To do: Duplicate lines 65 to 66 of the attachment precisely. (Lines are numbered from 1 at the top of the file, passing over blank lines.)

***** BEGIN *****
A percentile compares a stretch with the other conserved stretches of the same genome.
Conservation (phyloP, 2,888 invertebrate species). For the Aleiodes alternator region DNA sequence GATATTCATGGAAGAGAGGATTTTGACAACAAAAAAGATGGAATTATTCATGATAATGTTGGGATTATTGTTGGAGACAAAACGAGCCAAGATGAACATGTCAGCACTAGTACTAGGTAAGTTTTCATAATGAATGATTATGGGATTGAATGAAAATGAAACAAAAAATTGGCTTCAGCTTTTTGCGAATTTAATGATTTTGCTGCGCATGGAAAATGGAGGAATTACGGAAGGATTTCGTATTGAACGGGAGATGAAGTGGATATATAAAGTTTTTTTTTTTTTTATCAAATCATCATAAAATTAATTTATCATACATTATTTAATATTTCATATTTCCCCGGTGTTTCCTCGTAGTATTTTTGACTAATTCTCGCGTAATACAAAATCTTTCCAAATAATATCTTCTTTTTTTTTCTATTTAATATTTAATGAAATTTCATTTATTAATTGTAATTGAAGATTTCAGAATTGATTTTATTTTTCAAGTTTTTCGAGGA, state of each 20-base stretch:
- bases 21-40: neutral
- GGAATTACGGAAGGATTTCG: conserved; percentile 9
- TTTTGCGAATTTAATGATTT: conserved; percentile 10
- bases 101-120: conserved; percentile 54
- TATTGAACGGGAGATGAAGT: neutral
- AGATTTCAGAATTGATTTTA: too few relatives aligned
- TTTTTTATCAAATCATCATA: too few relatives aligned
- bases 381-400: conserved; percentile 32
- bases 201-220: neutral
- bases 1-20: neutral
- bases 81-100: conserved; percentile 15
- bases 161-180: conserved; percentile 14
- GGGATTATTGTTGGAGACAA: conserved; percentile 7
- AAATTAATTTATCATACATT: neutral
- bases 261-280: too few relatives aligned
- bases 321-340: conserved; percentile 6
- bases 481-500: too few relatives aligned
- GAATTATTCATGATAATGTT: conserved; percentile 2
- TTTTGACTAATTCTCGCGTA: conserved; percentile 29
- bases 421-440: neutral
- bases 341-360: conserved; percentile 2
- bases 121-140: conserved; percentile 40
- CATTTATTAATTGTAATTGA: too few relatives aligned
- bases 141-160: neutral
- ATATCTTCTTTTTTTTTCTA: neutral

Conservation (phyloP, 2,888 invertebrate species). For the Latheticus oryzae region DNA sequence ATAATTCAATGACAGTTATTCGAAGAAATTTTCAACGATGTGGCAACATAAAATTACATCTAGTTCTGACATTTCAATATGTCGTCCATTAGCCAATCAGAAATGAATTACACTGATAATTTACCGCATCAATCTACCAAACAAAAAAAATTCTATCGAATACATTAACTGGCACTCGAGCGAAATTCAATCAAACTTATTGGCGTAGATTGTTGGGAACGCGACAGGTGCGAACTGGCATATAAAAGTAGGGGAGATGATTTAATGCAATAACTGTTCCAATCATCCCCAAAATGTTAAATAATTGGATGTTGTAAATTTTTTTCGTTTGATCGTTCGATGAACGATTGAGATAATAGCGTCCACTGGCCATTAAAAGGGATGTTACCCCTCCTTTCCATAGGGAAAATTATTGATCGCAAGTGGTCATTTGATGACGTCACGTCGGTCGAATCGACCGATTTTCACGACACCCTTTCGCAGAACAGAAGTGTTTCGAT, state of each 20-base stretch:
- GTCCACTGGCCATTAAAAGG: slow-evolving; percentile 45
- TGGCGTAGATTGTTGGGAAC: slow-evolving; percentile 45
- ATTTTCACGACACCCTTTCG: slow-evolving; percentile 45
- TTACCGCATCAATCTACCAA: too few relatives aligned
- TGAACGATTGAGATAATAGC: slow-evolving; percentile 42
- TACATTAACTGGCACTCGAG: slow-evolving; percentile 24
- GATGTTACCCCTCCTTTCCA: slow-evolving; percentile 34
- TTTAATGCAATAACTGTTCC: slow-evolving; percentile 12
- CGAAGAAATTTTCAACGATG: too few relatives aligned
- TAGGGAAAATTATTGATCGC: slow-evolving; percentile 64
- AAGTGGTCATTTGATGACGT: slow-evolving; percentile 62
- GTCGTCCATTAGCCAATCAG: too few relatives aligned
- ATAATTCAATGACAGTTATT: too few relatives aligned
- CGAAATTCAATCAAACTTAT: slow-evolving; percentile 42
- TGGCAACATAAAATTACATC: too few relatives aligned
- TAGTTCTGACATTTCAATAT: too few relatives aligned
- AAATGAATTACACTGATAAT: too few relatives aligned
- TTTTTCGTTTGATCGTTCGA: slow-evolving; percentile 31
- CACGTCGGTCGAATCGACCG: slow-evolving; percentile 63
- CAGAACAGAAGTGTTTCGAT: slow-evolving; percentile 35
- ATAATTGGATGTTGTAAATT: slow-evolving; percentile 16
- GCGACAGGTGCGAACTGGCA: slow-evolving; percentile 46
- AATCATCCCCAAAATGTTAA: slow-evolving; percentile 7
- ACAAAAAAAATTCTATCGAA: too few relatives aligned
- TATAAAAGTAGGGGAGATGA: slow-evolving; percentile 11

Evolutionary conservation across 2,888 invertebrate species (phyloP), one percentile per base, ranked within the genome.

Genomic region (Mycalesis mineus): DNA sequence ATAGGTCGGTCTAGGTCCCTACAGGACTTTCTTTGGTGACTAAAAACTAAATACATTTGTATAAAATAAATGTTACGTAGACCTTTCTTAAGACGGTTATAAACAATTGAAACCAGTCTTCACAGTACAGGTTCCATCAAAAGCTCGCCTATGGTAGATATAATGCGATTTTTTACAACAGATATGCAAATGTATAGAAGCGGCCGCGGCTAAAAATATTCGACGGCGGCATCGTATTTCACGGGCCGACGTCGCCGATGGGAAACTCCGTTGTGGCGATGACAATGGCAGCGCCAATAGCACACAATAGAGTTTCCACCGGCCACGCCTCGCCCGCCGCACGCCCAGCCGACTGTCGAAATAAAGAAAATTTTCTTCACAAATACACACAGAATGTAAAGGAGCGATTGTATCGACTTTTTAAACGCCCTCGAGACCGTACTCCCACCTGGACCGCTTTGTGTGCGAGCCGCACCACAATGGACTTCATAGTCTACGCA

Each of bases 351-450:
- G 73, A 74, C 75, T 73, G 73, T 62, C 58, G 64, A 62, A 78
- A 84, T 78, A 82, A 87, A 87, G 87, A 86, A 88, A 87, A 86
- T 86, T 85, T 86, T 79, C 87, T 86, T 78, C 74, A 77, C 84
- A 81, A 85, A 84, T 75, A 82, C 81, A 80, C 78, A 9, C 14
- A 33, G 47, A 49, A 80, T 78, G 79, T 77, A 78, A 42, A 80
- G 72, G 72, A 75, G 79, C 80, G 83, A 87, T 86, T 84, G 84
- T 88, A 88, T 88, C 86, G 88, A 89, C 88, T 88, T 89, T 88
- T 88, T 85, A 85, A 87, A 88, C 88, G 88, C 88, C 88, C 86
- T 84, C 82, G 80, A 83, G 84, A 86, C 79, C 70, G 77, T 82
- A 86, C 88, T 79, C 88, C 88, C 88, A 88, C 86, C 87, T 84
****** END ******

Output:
- T 84, C 82, G 80, A 83, G 84, A 86, C 79, C 70, G 77, T 82
- A 86, C 88, T 79, C 88, C 88, C 88, A 88, C 86, C 87, T 84